Directed by Ann Hui
Produced by Qin Hong and Li Qiang
Written by Li Qiang
Cast: Tang Wei, William Feng, Wang Zhi-Wen, Hao Lei, Tian Yuan, Yuan Quan, Ding Jiali, Zhu Yawen, Huang Xuan, Wang Qian-Yuan, Zu Feng, and Sha Yi
The tragic story of the famed Chinese writer: Xiao Hong. Her birth name is actually Zhang Naiying. Not that I’m admitting I’m familiar with her and her work before watching this film. The Golden Era is a biopic of Xiao Hong’s life. And it spans nearly 3 hours. Making a biopic is no easy feat, from my experience too many biopics run the risk of idealizing their subjects too much. Considering, when you’re making films about great people. After all, I imagine greatness is a hard concept to make tangible. Xiao Hong is an interesting figure. She isn’t big enough and politically important enough that the ruling Communist party depends on her reputation. Xiao Hong died actually even before Communist China came into existence. So, Golden Era avoids censorship from the overbearing Communist party, or at least I hope so. Golden Era is a biopic that lacks the usual overblown embellishment. Xiao Hong’s life story is a deeply personal one. The very first moments of the film is Xiao stating the date of her birth and death directly to the audience. That’s one heck of a mood setter.
Xiao is born to a father who doesn’t give much affection, so she is always in need of affection in her life. A flaw of her that opens her to unhealthy romantic relationships. It might sound misogynistic to say, but Xiao Hong’s life is probably defined by the men in her life. Or at the very least, the Golden Era gives this impression by focusing so much time on her romantic relationships. For one, Xiao Hong trying to escape from the marriage arranged by her cold father sets her life of a drifter. A lifestyle she can’t appear to stop as she is always readily moving place to place.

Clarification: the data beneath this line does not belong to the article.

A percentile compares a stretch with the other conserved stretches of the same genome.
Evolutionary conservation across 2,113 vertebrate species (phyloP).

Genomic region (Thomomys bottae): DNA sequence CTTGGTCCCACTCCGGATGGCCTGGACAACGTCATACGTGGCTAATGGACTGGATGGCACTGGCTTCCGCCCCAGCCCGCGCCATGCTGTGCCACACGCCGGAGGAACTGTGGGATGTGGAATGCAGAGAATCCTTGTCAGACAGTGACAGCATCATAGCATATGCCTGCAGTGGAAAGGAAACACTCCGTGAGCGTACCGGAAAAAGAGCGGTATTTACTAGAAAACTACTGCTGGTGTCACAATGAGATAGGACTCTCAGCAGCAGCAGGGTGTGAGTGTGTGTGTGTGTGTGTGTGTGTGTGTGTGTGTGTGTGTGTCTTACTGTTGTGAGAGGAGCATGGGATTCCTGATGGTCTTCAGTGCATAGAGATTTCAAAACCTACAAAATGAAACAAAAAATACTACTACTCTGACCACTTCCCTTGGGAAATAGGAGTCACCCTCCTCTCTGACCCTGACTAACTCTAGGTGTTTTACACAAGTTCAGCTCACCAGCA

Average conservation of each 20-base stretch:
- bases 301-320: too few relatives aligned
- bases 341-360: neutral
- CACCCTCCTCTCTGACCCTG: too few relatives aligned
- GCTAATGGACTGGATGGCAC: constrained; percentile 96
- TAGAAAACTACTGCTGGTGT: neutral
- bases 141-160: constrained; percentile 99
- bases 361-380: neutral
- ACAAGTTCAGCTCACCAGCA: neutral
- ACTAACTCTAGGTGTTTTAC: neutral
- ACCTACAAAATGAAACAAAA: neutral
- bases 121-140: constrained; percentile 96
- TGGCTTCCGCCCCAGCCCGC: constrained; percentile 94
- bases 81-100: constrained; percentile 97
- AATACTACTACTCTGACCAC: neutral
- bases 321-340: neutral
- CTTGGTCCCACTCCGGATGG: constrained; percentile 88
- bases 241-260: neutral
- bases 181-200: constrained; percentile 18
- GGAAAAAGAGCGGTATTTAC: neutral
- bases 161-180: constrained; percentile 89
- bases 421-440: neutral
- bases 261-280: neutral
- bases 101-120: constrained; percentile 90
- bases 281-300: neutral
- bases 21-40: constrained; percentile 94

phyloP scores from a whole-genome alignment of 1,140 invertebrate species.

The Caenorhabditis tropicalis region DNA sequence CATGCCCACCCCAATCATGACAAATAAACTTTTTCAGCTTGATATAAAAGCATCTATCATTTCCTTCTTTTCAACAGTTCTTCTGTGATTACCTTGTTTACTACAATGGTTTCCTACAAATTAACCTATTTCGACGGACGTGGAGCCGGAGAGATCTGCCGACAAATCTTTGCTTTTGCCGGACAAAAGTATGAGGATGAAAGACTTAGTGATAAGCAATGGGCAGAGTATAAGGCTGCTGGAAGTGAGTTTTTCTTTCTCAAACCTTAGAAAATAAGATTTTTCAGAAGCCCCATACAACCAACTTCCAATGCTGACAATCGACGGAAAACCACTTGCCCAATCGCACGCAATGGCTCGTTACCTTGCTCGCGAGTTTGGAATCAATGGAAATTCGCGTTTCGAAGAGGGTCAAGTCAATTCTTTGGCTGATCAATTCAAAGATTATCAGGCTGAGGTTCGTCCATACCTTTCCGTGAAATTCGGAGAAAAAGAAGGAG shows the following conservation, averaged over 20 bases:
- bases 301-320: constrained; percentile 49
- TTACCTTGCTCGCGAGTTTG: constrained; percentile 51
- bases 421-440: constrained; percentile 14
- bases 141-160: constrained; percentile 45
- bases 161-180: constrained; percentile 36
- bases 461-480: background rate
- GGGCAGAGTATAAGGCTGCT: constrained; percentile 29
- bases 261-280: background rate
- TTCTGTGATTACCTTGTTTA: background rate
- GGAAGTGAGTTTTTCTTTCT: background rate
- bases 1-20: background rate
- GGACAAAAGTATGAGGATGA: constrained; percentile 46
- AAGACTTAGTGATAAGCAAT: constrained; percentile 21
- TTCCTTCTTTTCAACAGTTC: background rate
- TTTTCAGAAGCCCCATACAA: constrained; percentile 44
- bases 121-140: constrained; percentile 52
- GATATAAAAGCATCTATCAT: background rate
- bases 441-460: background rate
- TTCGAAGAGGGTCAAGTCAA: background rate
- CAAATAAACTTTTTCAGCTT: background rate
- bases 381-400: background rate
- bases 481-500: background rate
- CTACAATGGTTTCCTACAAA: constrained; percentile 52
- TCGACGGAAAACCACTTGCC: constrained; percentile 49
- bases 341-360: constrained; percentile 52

Her frugal existence is plagued by the constant need of money, emotional problems, insecurities and factors beyond her control like war itself. It’s essentially one big ‘melodrama” dressed up with high production values with stunning cinematography to boot! And it’s a pretty compelling melodrama mostly though some of the character motivations for Xiao’s lovers need better clarification. Xiao Hong enjoys a marvelous portrayal by the actress: Tang Wei. No amount of hardship can tarnish Tang Wei’s natural beauty, so Xiao remains a luminous figure through and through.
Xiao Hong’s life hasn’t been documented the best. The narrative style is a nice reflection of this rather poor documentation. Scene transitions tend to be composed of important people in Xiao Hong’s life-giving exposition and context. It might almost make the movie feel like a documentary if the people giving the expositions weren’t actors and the movie wasn’t so ”cinematic” in its style. After all, though, there are also scene transitions where Xiao performs a similar role by reading passages from her book. It makes the overall chronology of the film muddled, but luckily, it isn’t too confusing.
The question of a long running time brings up the question of pacing. I didn’t feel that Golden Era needed to be so long. There are a few scenes that are completely unnecessary. Examples including the following, the scene where Xiao Jun’s friends are rehearsing for a play or reenacting an event from a book. The dinner scene at Lu Xun’s home could have been shortened or cut. Half way point of the film has an abrupt shot of the vast Chinese landscape, though, the shots are beautiful, the shots go on for way too long and is out of place. Golden Era is unable to justify its unreasonable length.
That is what Golden Era is a biopic that’s tuned to be like a historical epic. As a historical epic, it is tarnished by a muddled chronology. As a biopic, it doesn’t glamorize its subject and remains sincere. But as a heartfelt drama, it is an emotional one due to the poignancy it evokes.